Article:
I came to with the rain pouring down on my bare back. It was dark and the wind gust past as I clutched to the life rails of the boat as it rocked up and down in the large swell. Flashbacks of a sunny skiff ride in the harbour to the sailboat took me away for a moment but not long later I was losing my dinner in the galley with weak sea legs. I stared down at the deep blue sea beneath me while my bare feet dragged in the warm waters every other wave. The captain was still at the helm while everyone else was under the deck trying to sleep through the rough passage to the San Blas Islands. What have I gotten myself into?
It seemed like the best choice for us to take the five day sailing from Panama to Colombia at $550USD each, and just $25 for the pup, instead of flights for the three of us, plus several days accommodations in Colombia while we wait for the van to arrive. While the costs might have worked out about the same, this was an adventure we didn’t want to miss.
Several hours earlier we were being rushed from our hostel in Colon to Puerto Lindo, a small harbour an hour North of town where we would catch a (hopefully seaworthy) sailboat to Colombia. The driver in a white micro-bus drove at mach speed through traffic and along the winding country road stopping only at a tienda for a cigar, ultimately to gut it and roll up a spliff. By noon we arrived at the harbour and headed straight to the Diver’s Cafe to ease our hunger and build a healthy base for our journey out to sea, although the captain had yet to confirm whether we’d sail through the night or leave in the morning. So, we killed some more time after lunch wandering the little fishing village and found some cheap rum. Now, every boat should have some rum but it’s probably not a wise idea to get into it before you even board! Not that I know that from experience or anything.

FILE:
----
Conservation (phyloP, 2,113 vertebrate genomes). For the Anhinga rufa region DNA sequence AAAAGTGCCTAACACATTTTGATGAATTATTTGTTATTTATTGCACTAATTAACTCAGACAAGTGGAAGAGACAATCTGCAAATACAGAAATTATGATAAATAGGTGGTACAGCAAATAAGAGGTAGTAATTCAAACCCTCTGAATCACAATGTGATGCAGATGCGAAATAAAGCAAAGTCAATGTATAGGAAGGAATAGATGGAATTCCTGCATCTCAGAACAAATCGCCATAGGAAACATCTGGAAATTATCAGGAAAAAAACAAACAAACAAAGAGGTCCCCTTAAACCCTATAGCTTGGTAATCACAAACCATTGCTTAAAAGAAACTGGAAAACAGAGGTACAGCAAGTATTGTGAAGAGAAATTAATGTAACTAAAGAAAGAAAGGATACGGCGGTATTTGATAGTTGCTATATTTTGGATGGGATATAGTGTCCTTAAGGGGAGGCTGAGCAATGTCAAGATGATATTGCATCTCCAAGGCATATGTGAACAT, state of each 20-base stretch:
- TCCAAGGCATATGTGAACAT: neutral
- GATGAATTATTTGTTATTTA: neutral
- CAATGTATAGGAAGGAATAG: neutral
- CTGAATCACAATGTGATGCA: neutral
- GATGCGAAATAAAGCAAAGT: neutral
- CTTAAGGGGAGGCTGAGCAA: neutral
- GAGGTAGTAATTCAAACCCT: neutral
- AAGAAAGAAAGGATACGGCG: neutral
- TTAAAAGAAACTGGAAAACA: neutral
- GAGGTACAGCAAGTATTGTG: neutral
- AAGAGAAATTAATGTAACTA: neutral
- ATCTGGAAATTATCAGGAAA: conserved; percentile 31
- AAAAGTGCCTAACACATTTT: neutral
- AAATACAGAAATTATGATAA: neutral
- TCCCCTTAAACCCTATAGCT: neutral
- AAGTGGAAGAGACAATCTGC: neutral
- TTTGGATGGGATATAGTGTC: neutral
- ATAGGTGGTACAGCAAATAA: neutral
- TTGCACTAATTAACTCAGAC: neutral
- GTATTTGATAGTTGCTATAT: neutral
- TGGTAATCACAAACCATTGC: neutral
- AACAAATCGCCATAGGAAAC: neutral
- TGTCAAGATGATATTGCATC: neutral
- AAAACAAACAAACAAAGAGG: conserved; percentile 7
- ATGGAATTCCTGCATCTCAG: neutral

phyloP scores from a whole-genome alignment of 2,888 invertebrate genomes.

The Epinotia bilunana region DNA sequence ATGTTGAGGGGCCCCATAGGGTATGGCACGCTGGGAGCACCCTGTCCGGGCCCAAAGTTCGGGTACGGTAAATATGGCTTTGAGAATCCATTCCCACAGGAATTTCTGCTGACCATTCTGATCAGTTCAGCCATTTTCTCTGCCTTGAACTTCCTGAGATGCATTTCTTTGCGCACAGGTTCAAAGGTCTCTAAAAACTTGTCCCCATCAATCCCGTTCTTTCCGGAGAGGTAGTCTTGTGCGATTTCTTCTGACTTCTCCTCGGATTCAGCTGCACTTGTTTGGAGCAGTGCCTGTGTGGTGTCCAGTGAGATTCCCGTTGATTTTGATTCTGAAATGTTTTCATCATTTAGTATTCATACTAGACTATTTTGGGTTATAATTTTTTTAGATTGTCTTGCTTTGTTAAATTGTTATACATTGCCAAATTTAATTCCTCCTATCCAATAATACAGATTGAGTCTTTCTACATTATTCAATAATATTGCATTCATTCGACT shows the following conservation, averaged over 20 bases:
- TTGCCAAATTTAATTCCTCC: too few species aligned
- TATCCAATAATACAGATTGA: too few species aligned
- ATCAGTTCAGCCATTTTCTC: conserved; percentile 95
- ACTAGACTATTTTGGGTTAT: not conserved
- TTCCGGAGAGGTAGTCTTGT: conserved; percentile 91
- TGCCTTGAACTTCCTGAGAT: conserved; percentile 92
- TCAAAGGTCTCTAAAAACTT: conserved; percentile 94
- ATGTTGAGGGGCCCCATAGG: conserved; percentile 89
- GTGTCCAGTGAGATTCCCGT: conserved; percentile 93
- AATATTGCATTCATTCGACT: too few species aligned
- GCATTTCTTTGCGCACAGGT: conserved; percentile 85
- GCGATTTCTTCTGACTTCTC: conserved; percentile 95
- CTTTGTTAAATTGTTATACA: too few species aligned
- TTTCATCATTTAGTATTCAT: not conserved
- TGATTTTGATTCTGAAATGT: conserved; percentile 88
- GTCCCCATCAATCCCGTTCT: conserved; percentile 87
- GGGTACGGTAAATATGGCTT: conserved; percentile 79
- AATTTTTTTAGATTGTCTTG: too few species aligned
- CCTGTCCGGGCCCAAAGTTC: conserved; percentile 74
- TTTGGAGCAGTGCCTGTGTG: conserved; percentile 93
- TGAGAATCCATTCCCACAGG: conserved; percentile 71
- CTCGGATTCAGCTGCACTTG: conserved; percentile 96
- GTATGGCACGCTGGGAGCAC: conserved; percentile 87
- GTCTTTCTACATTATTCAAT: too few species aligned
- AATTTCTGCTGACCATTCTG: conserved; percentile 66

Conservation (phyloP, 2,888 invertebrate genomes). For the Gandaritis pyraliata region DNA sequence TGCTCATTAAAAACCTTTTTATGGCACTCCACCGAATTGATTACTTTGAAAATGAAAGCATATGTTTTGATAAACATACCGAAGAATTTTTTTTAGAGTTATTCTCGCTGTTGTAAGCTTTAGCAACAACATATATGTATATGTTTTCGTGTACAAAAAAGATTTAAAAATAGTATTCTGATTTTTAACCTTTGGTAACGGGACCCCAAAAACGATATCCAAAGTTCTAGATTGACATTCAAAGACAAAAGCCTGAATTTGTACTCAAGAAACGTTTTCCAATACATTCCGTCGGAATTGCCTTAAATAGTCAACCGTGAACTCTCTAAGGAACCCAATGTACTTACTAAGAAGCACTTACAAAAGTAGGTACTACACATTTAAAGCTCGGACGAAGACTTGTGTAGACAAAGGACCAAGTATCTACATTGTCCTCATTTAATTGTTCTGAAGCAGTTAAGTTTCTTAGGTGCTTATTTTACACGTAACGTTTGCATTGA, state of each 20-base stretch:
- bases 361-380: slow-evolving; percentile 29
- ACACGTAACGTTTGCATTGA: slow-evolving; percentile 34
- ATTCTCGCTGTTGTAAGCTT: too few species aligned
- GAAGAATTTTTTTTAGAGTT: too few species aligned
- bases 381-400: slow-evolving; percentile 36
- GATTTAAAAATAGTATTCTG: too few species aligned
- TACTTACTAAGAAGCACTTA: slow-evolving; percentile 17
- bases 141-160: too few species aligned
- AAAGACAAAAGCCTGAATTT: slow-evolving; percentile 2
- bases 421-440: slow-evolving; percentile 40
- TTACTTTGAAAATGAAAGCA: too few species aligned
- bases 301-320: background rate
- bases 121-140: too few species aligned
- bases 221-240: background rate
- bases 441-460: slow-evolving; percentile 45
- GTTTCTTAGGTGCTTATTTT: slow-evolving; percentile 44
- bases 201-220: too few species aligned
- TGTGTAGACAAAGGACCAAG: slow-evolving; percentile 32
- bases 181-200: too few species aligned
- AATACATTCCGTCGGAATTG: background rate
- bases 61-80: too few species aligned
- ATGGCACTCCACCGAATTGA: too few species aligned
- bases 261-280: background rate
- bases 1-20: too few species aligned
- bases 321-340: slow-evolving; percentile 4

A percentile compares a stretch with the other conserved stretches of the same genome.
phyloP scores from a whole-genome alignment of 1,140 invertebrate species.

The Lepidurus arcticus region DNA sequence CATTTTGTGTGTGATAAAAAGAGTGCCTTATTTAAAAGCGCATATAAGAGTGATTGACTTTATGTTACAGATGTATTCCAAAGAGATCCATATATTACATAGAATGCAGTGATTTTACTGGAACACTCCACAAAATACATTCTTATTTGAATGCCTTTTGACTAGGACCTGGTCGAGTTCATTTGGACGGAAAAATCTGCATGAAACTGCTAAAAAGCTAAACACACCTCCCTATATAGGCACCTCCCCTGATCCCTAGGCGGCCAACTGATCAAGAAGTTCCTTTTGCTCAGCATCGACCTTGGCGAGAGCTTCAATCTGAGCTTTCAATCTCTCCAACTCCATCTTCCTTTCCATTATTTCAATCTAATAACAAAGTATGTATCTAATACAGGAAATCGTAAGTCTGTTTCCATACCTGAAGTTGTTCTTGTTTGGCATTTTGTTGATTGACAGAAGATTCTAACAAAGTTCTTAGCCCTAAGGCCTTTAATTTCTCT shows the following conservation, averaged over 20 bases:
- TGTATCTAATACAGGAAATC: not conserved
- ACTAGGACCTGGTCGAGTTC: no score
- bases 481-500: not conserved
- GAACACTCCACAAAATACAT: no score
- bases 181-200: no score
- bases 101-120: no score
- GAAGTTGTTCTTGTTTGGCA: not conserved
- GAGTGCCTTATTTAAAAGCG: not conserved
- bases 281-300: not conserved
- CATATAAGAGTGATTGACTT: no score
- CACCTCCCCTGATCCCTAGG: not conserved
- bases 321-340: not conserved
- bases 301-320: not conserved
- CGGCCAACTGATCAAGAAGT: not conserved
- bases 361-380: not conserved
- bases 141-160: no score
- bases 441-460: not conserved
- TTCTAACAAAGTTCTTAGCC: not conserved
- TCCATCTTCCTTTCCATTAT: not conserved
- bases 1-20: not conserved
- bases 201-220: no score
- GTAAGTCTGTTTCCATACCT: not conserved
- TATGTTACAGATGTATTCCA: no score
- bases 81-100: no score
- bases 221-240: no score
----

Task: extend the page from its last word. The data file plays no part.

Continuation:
The hours passed as the constellations dropped into the sea. The waves slowly eased off as the sky lightened up. Light showers came and went with the winds as morning broke. At this time I had moved under the helms bikini cover for shelter. Once there, the dogs snuggled in and we shared the odd salty splash over the starboard side. Some of the other passengers had started to wake and came above deck to sights of the islands with calm seas ahead.. how I wished I had their ride out!
Penny emerged with a sleepy look on her face. She’d barely slept, kept awake from the creaks and crashes of the hull, followed by salty splashes in our bed at the bow of the boat since the hatch above had a generous crack in it and the seas were rough enough to be sending water right over top. As it turns out, the whole group had a pretty rough sleep, regardless of sleeping location, with the creaking and crashing noises inside from the hull. But, with a hot coffee in hand and a view of the islands ahead of us, none of it mattered anymore. We were in paradise. Even if it was raining.
We arrived into a sheltered bay between two palm tree covered islands. Many other sailors were already anchored down and hiding under cover as another shower passed. After my night, I figured there wasn’t a better way to recover and wake up than with a rinse off at the back of the boat. A few others joined me and soon the girls were jumping off the back and everyone was laughing as the rain poured down. The captain set the skiff loose and we loaded the dogs in, heading straight for the larger island so they could do their business. In a few days they’d be naturals with this routine. After breakfast we snorkeled the waters in search of a sunken sailboat nearby. Then we shuttled in to the island to feast on lobster for lunch. A few of the local Kuna people joined us, sharing stories and welcoming us to their island. In the afternoon we poured a couple drinks, played volleyball and wondered if the clouds might roll away for us.